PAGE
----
Variegated neo-liberalism: Transnationally oriented fractions of capital in EU financial market integration
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This article develops a twofold critique: on the one hand it addresses those accounts commonly associated with the Varieties of Capitalism literature and their associated understanding of neo-liberalism to argue that there is a dominant tendency to collapse into a binary analysis that asserts either we are witnessing convergence or we are experiencing path dependency. On the other hand it addresses neo-Gramscian accounts which tend to overemphasise processes of transnational convergence and the emergence of a transnational capitalist class at the expense of the embeddedness of capital in national-domestic contexts. On this basis, it is argued that several contributions within political geography pose meaningful questions about the premise that neo-liberalism is inherently variegated. Principally, this involves developing the notion of variegated neo-liberalism to analyse the dynamics of a contingent neo-liberal consensus between transnationally-oriented fractions that both drives EU reform in a neo-liberal direction and reinforces domestic linkages organic to the national context. As a result, the article suggests we therefore reject the notion of a transnational capitalist class somehow detached from the national.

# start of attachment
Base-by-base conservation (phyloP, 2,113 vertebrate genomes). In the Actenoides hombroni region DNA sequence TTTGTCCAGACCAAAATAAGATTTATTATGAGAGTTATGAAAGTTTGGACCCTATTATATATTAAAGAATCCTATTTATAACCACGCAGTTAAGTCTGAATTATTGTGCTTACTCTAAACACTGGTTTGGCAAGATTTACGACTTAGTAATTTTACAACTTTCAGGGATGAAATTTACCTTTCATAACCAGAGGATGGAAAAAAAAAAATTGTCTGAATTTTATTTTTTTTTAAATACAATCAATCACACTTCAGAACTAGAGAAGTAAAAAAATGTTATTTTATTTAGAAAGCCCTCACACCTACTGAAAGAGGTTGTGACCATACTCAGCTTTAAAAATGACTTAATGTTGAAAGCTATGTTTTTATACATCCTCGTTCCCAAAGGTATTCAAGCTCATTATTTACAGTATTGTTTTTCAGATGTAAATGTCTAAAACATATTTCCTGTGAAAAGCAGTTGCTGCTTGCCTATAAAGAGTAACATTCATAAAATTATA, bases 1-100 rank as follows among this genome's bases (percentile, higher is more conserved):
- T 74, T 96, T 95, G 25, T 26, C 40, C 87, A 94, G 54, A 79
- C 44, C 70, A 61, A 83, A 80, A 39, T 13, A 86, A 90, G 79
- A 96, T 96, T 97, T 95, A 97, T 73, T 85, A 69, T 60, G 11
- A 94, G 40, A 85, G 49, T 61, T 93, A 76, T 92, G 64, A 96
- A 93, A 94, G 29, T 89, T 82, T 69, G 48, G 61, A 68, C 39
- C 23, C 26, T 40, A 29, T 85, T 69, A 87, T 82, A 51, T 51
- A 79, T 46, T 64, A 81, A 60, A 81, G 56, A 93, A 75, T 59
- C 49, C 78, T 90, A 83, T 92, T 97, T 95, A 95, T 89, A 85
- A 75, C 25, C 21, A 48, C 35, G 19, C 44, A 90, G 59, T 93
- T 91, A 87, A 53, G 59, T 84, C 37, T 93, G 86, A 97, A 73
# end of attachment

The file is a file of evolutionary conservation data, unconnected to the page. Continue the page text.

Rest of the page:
|Number of pages||30|
|Journal||Review of International Studies|
|Publication status||Published - 1 Apr 2009|